The Daily Routines of 26 Most Creative People in History
Perhaps what stands out most is how few of these most creative people in history had good old-fashioned day jobs.
What image do you conjure up when thinking of the most creative people in history? Eccentric geniuses whose minds just keep churning brilliant ideas, right? Well! It turns out that they lived a pretty much similar life like us. But what is it then that made them so creative? We will share an infographic of the routine of most creative people in history and let you analyze what it was in their routine that made them so creative.
From artists to writers, scientists to philosophers, these individuals have left an indelible mark on the world and continue to inspire us with their works. One commonality among many of these most creative people in history is their dedication to their craft. As the infographic shared below shows, most creative people in history spent the majority of their waking hours devoted to their creative pursuits. It is this single-minded focus and devotion to their art that allowed them to achieve greatness. As Charles Darwin mentioned many times that he has been able to achieve whatever he achieved just because he was devoted, punctual and was able to focus on one subject at a time.
Vincent van Gogh is also one of the gifted people who could focus on a single subject without getting distracted. He is the creator of some of the most remarkable artwork known to mankind including starry night and Sunflower. He also had a notoriously difficult life, struggling with poverty, mental illness, and rejection from the art world.
Writer Franz Kafka was the only one in this group who had a profession unrelated to his creative field: he was, famously and miserably, a bureaucrat at the Worker’s Accident Insurance Institute in the Kingdom of Bohemia (not as cool as it sounds). Philosopher Immanuel Kant lectured at a university in the mornings, American writer Kurt Vonnegut taught at a school, composer Wolfgang Mozart gave music lessons here and there, and Sigmund Freud, founder of psychoanalysis, treated patients. But the rest spent virtually all their waking hours—in some cases, hours most people spend sleeping—devoted to their creative and intellectual work.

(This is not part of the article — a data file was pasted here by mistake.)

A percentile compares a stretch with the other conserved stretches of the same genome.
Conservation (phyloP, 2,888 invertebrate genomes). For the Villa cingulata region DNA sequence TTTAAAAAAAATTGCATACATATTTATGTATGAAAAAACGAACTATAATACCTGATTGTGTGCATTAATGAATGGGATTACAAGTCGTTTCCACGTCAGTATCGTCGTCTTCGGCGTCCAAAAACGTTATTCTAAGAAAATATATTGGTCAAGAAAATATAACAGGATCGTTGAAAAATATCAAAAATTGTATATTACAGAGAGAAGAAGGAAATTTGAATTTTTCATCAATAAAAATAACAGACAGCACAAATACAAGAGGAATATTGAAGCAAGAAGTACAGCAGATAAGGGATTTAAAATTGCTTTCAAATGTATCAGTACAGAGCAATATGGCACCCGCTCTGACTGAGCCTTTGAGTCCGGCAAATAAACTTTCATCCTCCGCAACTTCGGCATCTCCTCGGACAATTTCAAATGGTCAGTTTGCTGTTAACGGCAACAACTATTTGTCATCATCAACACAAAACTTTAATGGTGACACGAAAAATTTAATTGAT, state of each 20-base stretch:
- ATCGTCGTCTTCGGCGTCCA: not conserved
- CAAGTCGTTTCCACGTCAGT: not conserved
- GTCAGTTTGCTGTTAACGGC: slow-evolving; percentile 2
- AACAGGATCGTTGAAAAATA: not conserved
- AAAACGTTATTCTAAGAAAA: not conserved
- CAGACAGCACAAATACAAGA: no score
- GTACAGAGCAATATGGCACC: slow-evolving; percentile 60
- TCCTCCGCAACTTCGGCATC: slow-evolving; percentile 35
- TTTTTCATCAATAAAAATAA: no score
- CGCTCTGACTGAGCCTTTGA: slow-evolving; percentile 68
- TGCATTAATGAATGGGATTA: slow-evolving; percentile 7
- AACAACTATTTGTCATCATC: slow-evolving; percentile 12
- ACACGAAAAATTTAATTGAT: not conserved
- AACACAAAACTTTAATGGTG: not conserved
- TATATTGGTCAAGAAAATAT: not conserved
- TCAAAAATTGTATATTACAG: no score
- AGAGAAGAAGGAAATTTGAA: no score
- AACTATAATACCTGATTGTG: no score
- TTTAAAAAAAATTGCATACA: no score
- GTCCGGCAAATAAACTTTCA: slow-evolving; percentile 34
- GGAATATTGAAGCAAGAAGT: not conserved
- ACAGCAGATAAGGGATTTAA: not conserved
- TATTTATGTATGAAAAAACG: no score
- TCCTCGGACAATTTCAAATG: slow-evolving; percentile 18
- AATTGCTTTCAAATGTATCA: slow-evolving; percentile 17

The infographic is accompanied by the subjects’ thoughts on productivity. Japanese writer Haruki Murakami likens his strict daily routine, which involves writing from 4 a.m. to noon, to a form of mesmerism, while Pablo Picasso is quoted as having said, “Our goals can only be reached through a vehicle of a plan, in which we must fervently believe, and upon which we must vigorously act. There is no other route to success.”
We can say that the most creative people in history have left an indelible mark on the world with their contribution. From da Vinci to Shakespeare, van Gogh to Einstein, these individuals were passionate about their craft, lived a punctual life and unsurprisingly didn’t have an old-fashioned full time job. They remind us that with hard work and perseverance, we too can achieve greatness and leave our own mark on the world.
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The graphic suggests there may be other routes besides vigorous action, actually—the award for Most Leisure Time goes to Southern Gothic writer Flannery O’Connor, who sandwiched three to four hours of writing a day between church-going and obsessively tending to her peacocks, among other hobbies. Peacock-raising wasn’t the strangest obsession in the bunch, though: that would be French writer Victor Hugo’s habit of taking an ice bath on his roof every morning. There’s one productivity tip we’ve yet to try out.
To play around with the full interactive infographic, go here.
[Image: Kurt Vonnegut, Maya Angelou via Shutterstock, Haruki Murakami]